Recently we visited Hampton Court Palace to see the tulips, which reminded me of when we first visited the palace back in 2019. Back then we were able to go inside and also booked a rooftop tour as we were members of Historic Royal Palaces at the time. I recall the rooftop tour being quite windy, and we had to be careful with our footing, but it was a thoroughly enjoyable and educational experience.
The Tudors – Henry VIII story
The first exhibition we went into charted how Henry’s father, Henry VII, took the crown and essentially ended the War of the Roses. Henry VIII’s older brother Arthur was meant to be king, but he fell ill before that could ever happen. Catherine of Aragon was betrothed to Arthur when she was 3! As she was the daughter of a strong and well connected monarch, the English wanted Catherine to marry Henry VIII.
Henry VIII apartments
Henry and Catherine actually remained married for 20 years. The exhibition stated that Catherine was becoming more reclusive as she grew older, but Henry was essentially out on the town every night. We learn a lot about the Tudors in school, but man, I learnt Henry was a savage when it came to women.
His second wife, Anne Boleyn, naturally didn’t want to be just a mistress so Henry married her before he even divorced his first wife, who he stopped from seeing her own daughter. And we all know a male heir was not yet produced and Boleyn was executed, but I didn’t know that Henry’s third wife Jane Seymour was Boleyn’s lady in waiting!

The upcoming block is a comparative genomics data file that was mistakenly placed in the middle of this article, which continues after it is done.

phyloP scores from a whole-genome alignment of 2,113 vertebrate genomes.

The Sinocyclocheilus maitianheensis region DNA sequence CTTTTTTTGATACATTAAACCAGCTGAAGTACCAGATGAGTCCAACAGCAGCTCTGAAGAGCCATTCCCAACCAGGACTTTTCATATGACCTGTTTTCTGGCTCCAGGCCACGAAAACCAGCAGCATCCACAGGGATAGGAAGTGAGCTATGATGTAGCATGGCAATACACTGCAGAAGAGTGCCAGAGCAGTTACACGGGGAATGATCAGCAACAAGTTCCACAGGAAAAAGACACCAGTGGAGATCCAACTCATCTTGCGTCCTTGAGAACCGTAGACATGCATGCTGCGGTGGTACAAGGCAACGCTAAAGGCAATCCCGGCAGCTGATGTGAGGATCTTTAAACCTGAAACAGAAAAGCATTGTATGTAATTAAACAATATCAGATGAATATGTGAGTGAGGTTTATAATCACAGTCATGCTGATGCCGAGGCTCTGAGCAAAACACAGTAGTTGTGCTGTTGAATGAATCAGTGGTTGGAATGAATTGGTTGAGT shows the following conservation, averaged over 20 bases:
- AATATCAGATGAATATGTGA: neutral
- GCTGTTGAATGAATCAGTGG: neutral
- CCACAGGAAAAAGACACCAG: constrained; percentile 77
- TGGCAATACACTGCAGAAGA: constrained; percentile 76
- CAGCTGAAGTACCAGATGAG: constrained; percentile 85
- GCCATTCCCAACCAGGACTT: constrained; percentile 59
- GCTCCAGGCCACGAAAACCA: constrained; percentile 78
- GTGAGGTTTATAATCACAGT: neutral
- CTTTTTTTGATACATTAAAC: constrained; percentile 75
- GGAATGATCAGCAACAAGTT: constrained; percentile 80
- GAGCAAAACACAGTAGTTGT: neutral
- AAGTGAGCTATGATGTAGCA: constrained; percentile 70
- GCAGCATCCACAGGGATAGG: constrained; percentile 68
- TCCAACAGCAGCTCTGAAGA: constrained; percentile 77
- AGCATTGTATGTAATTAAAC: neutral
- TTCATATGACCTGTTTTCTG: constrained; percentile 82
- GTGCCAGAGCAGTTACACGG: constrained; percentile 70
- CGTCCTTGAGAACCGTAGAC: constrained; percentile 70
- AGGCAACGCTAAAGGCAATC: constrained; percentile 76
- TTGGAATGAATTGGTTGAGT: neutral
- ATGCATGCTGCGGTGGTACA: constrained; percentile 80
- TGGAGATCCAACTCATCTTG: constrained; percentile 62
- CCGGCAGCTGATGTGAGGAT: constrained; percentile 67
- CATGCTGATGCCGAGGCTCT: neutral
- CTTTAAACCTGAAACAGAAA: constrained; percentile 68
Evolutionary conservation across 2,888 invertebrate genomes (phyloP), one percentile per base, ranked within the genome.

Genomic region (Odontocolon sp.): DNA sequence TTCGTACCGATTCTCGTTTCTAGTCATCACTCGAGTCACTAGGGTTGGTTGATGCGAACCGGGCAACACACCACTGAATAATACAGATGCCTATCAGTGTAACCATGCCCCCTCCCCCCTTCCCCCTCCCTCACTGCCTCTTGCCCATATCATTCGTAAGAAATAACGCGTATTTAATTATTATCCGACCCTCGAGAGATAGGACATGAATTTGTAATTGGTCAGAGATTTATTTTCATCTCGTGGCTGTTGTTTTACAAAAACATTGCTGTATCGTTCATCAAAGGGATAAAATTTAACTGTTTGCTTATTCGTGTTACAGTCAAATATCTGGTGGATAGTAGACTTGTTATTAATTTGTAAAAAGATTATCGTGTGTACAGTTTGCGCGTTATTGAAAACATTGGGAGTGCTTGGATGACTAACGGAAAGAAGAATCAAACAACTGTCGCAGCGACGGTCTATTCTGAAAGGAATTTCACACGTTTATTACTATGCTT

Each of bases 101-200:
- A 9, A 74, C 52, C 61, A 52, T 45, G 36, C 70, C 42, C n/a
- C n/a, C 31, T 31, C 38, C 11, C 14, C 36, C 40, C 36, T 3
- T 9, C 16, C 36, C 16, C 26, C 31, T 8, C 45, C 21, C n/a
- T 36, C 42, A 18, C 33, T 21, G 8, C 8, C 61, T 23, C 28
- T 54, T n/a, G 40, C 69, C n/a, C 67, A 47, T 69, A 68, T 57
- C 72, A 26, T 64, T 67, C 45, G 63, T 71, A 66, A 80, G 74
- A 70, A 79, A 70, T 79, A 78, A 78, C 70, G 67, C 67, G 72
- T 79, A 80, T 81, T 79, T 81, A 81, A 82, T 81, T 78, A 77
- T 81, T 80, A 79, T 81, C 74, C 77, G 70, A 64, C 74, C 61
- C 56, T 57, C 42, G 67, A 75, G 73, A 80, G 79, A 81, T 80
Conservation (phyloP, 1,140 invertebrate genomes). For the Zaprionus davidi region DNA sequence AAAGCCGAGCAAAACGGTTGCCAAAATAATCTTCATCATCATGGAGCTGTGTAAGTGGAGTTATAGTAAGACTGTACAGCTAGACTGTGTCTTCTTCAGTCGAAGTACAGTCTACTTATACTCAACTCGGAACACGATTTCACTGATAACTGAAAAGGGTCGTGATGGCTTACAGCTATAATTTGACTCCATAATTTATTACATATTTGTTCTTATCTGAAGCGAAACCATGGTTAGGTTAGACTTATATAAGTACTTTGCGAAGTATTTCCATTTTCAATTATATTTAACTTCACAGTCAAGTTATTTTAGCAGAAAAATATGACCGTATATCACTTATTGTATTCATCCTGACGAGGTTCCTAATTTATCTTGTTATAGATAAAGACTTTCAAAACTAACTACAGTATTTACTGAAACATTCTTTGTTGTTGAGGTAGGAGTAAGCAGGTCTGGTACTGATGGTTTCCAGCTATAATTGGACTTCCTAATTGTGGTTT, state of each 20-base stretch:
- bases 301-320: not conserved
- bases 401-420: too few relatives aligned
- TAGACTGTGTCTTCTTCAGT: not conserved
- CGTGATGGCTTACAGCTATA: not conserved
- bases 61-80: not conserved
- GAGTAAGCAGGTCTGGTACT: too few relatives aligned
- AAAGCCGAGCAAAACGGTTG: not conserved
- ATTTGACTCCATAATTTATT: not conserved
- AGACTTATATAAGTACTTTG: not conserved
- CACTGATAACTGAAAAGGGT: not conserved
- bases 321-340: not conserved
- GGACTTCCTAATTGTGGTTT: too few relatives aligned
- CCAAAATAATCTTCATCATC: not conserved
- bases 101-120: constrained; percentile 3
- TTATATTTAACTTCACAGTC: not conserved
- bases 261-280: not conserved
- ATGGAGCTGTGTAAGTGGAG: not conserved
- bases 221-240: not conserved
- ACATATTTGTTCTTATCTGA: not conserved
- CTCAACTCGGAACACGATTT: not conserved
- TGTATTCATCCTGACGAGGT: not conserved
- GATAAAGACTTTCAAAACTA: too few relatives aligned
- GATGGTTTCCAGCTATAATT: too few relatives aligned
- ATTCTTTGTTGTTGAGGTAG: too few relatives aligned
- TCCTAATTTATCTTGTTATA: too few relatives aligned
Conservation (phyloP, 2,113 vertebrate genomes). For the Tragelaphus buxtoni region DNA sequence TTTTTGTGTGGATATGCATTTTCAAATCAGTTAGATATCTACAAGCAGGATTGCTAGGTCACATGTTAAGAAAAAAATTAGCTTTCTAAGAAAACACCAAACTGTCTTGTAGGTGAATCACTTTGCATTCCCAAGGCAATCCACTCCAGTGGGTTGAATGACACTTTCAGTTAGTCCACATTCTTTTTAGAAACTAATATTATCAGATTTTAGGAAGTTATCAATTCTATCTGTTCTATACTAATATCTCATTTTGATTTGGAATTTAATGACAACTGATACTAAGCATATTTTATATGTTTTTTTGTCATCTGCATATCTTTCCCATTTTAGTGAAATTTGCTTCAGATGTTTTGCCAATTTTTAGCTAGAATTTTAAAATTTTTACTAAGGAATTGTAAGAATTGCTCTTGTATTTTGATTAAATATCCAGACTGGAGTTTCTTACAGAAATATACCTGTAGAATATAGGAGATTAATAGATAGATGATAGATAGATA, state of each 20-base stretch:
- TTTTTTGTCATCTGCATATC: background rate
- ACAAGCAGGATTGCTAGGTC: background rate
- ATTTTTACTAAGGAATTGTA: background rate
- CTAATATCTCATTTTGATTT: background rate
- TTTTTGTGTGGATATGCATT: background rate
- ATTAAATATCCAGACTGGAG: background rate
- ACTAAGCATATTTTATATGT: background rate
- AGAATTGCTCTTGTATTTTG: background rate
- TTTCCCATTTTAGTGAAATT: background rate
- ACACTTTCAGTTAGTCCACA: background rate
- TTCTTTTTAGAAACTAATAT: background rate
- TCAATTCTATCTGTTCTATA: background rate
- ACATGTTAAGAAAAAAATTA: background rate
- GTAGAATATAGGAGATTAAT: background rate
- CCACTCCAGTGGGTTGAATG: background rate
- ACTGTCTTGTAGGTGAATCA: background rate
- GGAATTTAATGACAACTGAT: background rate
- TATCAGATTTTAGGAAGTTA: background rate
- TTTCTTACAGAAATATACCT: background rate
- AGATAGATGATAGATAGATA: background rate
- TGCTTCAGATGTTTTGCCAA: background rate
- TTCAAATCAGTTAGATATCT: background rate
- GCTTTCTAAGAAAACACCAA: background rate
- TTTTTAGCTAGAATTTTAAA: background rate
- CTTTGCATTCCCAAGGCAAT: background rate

I also didn’t know Anne of Cleves (wife number 4) was more of a political arranged marriage and Henry divorced her within the same year as she was too plain-looking. And then his fifth wife turned out to be his fourth wife’s maid of honour – what a savage! The wives who faired the best were the ones who survived him. Henry didn’t have a wide circle of women to choose from, and I suppose if you went to one wedding there was a chance you’d end up marrying the king at his next wedding!
We followed through the apartments and I recall actors portraying Henry VIII and three of his wives. As you continue walking, tapestries line the walls from the collection of Thomas Wolsey, Henry VIII’s chief minister. Wolsey originally owned Hampton Court, turning it from a manor house into a palace. At the time, he was the richest man in the country – bar the monarch. Wolsey gifted Hampton Court Palace to Henry VIII, what a good friend!
Here you can also see the upstairs of the chapel royal, which is still used today. A re-creation of Henry VIII’s crown is also stationed here, and we were told not to take photos as it is still currently a place of worship today, with the monarch usually using the private pew. The original crown was melted down by order of Oliver Cromwell.
The Hanoverians – Georgian story
We saw some beautiful paintings on the ceiling before continuing our journey. King George II and Queen Caroline commissioned architect William Kent to decorate the walls and ceiling which are absolutely stunning.
We walked through many stately rooms, where the courts were held. There was even a public dining room where George I ate in front of his courtiers, which was apparently a show of health. The drawing room was lovely and had splendid paintings on the ceiling:
The Stuarts – William III apartments